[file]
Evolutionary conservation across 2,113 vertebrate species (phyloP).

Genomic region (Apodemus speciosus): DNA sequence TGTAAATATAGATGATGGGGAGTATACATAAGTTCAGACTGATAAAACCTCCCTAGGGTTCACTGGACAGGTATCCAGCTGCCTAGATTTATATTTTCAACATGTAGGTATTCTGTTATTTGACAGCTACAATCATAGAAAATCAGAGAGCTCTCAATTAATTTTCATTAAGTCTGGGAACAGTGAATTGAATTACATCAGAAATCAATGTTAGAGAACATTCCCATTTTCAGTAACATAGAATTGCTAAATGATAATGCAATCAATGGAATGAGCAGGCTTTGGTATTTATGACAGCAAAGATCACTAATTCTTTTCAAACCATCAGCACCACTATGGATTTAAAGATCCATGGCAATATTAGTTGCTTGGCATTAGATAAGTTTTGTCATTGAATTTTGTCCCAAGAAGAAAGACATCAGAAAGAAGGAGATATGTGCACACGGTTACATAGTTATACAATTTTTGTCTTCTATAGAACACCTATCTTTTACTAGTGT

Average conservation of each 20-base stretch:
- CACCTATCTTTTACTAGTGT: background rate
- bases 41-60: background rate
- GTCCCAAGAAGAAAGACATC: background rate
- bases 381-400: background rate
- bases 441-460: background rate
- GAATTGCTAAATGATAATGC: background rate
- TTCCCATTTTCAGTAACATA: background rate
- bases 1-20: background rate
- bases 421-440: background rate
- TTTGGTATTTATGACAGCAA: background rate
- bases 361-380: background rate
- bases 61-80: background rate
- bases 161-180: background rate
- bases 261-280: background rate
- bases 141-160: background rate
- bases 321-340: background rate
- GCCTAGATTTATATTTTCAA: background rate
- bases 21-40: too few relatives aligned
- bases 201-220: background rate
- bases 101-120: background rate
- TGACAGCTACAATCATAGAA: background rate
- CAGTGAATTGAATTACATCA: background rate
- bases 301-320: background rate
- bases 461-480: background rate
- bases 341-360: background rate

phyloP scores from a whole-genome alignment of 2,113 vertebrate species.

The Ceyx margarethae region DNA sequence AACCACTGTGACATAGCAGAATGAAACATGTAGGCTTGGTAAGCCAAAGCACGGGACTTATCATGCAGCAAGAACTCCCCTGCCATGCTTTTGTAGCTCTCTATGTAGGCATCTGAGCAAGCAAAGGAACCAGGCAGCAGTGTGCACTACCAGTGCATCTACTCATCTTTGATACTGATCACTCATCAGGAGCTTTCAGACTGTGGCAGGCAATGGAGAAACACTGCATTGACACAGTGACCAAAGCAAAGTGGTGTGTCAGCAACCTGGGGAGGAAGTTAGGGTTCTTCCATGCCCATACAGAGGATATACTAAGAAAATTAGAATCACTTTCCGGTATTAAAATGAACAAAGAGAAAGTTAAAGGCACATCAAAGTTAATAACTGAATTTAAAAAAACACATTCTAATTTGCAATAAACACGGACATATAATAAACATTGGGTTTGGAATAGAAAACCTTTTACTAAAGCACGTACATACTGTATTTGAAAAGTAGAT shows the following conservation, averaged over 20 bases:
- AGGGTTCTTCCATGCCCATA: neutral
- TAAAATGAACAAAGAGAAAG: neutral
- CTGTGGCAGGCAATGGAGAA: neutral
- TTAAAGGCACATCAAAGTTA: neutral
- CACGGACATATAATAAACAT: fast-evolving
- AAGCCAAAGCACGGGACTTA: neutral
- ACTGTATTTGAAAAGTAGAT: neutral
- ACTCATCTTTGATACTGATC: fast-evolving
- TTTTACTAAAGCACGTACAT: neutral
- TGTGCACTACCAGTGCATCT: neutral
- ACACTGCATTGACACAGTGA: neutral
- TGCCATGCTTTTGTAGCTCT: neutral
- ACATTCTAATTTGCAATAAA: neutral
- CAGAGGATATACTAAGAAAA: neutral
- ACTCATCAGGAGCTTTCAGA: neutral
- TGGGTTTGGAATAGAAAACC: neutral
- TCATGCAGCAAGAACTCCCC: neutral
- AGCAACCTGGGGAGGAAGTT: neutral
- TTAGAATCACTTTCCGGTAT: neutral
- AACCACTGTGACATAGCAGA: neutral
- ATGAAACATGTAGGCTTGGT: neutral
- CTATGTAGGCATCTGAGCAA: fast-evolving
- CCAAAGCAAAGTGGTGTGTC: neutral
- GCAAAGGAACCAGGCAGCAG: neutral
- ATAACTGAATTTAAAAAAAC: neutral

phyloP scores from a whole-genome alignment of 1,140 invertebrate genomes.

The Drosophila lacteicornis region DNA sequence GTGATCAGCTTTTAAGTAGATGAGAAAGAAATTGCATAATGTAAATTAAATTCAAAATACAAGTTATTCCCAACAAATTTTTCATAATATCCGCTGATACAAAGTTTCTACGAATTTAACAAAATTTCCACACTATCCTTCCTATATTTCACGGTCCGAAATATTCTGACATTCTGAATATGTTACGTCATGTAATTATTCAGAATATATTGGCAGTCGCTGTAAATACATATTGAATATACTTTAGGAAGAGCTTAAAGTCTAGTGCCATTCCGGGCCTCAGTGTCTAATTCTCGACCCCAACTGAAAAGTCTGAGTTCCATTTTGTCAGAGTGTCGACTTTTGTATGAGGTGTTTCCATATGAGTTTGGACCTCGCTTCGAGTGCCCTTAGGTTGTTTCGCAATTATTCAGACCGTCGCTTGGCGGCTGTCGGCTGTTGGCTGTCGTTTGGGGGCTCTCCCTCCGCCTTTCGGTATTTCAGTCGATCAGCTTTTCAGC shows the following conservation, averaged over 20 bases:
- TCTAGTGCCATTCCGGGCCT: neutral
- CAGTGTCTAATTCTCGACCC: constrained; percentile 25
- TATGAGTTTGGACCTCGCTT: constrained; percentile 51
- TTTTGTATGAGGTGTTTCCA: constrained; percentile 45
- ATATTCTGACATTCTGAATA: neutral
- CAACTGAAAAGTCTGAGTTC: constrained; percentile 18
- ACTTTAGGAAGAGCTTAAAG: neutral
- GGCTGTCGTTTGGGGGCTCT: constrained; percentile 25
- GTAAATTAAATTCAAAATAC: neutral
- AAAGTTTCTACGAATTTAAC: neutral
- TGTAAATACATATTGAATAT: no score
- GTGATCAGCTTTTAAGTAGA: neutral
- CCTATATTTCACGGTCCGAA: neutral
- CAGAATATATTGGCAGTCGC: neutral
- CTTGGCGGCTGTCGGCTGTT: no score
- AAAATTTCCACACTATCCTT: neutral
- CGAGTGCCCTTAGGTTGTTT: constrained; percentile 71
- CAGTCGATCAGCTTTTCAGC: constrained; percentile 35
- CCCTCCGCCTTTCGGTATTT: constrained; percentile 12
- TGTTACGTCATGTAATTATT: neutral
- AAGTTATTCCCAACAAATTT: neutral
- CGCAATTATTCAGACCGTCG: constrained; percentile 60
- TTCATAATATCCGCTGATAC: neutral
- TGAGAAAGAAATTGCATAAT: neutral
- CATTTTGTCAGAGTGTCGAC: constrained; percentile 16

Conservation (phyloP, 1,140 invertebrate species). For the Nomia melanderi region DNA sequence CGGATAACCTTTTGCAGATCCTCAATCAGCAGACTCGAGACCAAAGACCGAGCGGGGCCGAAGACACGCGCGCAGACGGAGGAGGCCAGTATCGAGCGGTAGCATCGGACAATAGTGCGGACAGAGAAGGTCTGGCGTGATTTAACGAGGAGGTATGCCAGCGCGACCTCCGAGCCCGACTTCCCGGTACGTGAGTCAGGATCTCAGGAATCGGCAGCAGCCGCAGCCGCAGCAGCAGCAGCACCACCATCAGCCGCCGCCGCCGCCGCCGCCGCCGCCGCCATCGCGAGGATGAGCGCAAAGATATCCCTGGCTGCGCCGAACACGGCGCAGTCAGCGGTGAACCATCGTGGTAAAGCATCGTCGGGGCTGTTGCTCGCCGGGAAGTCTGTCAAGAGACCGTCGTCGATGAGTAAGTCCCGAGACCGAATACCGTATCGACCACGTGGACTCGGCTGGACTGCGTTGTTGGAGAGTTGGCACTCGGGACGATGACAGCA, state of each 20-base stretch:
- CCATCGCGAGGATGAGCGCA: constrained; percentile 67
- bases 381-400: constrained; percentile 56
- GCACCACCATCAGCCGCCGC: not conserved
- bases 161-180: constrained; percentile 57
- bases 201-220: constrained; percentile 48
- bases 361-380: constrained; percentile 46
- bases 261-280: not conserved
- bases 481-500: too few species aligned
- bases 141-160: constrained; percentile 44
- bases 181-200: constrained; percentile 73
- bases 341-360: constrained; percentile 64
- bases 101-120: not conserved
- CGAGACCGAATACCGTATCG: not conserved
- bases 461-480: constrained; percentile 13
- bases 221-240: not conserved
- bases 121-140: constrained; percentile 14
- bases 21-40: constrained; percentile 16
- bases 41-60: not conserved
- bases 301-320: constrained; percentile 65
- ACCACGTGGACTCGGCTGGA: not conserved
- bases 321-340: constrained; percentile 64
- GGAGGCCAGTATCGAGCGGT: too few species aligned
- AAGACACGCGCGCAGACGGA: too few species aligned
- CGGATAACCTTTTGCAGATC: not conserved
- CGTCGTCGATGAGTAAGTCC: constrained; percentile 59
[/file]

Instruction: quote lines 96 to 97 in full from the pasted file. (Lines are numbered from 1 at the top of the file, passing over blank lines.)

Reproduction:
- CGAGACCGAATACCGTATCG: not conserved
- bases 461-480: constrained; percentile 13